You’ll see in a second that it’s integrated with all the components of the cloud native stack and it’s very developer centric. So, developers are guys who are picking this up. In terms of where it is in the market at the moment, it’s becoming the defacto standard for authorization for cloud native environments. We’ve gone to now 30 million plus downloads from 6 million at the beginning of last year, to 33 actually, at the end of last year. You’ve got thousands of users on our community and 4,000 GitHub stars.

This slide here just gives you an idea of where Open Policy Agent is being used across the cloud native environment. It’s being used in CICD platforms, in container management, microservices, etc etc. And it’s been used as the way to define policy and authorization. So rather than having a different way of doing policy and authorization.

What developers are looking for now is a unified way of doing policy and authorization, using a single edge construct for defining the policy language in the first place. So rather than having ‘n’ different ways of doing authorization, you’ve got a single way. Just like if you think about you know authentication, we’ve all now use a standard way of doing single sign-on in environments, and authentication was successful because of the SAML protocol we expect to be successful because of the OPA underlying framework.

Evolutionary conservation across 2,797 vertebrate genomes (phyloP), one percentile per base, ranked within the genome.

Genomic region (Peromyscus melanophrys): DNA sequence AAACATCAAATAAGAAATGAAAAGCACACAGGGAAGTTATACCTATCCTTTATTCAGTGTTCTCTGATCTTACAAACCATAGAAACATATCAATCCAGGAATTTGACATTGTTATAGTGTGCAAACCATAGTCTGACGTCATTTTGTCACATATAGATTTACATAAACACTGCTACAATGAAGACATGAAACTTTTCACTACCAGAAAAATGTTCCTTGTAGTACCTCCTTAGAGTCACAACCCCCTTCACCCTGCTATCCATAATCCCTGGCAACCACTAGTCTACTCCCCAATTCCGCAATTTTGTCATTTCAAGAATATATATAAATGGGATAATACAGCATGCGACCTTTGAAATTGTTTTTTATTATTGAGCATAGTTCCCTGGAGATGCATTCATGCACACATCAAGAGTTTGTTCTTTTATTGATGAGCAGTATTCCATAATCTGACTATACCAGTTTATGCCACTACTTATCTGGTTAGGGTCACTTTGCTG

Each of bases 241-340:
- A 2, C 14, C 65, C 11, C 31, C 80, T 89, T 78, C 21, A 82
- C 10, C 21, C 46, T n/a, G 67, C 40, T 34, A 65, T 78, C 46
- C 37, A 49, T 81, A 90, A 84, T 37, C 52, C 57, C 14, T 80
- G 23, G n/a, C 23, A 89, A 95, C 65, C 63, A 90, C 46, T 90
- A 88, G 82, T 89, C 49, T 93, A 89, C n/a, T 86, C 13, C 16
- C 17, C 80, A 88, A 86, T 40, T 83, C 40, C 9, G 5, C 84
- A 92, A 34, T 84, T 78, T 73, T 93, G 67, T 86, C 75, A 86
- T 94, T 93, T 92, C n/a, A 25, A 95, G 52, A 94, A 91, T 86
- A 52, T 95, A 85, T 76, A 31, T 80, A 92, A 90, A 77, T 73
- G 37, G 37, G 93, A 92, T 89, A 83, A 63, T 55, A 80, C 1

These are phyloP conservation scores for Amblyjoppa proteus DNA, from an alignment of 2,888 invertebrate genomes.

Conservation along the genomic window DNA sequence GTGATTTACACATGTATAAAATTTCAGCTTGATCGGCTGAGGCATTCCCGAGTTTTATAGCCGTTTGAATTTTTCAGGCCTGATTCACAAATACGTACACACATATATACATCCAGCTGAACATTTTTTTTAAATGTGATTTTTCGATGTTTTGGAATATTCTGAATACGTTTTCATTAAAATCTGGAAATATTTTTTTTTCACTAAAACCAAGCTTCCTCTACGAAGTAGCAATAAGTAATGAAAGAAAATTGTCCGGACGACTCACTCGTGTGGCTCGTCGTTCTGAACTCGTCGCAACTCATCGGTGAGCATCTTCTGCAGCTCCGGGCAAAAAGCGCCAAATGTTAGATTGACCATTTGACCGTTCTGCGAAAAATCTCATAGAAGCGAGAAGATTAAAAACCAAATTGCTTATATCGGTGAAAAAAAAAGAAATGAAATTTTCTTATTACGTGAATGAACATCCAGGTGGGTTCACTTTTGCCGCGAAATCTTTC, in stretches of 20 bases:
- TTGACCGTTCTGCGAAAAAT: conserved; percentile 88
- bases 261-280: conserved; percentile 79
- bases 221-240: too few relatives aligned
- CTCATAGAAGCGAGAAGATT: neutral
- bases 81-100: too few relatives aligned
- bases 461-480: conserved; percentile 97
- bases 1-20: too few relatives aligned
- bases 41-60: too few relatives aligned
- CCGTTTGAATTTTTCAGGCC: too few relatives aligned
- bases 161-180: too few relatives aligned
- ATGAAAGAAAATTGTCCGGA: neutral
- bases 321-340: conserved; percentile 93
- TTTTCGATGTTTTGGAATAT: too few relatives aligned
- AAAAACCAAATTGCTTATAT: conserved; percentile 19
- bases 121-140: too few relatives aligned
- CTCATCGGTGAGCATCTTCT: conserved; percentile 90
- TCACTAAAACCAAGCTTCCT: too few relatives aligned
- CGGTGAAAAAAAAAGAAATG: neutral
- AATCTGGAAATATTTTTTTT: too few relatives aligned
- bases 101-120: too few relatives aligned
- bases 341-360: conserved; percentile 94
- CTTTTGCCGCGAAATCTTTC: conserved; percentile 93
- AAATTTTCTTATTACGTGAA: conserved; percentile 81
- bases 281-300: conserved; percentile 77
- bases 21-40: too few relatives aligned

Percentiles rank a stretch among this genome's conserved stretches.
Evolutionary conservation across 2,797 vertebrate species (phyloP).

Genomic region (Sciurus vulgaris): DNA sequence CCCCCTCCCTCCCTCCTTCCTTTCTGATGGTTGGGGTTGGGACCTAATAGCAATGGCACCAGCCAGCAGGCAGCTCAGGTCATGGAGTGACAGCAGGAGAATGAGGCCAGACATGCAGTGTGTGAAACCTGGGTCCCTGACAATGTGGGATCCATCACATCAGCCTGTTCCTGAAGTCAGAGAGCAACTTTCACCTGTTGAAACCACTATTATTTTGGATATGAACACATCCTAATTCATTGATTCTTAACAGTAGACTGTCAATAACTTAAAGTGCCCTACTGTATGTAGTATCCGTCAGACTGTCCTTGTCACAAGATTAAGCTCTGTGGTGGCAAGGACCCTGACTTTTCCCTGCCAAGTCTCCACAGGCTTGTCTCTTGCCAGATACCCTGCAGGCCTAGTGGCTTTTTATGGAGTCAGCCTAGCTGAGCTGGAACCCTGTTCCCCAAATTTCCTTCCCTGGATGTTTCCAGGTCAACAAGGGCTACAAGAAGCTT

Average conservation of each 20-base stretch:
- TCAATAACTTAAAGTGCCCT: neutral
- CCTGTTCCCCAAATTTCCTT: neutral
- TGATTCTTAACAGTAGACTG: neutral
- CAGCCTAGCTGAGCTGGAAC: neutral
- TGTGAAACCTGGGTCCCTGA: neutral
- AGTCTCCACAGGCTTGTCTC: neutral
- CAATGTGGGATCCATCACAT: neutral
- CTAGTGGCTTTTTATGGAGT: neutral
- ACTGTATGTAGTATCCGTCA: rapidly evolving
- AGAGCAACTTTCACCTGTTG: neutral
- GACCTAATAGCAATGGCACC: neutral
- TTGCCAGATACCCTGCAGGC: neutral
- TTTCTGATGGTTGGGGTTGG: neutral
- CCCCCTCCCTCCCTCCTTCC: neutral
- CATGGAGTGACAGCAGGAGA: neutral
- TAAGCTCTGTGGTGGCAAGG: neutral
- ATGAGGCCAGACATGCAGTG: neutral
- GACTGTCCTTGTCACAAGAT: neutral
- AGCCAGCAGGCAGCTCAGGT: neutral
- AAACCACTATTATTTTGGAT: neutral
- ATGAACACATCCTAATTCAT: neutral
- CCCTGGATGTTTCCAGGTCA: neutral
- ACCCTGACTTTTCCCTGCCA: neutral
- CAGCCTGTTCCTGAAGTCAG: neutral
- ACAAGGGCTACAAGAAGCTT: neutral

And where we are focusing our energy at the moment is how to operationalize OPA for the enterprise. So we’ve got hundreds of open source users, which we are now trying to convert into paid users of our Styra DAS service, and our Styra DAS service fundamentally is a management plane, where you can author policies, do impact analysis, do distribution of policies, and so forth. So lots going on in this space, lots of interest. Developers are in our focus area. We’re selling to all verticals, all types of businesses. We go into organisations, really educating developers. Our platform architects are our major influences in the organization and that buyers tend to be risk and compliance businesses within enterprise users.

And thank you and let me pass over to questions now.

Ian Ellis: Great, thanks Bill. We have a couple of questions coming in. I think Jacqui has one for you there.

Jacqui Taylor: Hi there Bill, great presentation, great to see you doing so well. I just wondered what impact you’ve had on the changes with the Privacy Shield changes from between EU in the US and obviously the knock-on effects of what’s going on in Japan on that, and so DevOps is now starting to meet some of the enterprise issues at the DevOps level. Have you had to adjust what you’re doing? In order to take account of that change in 2020.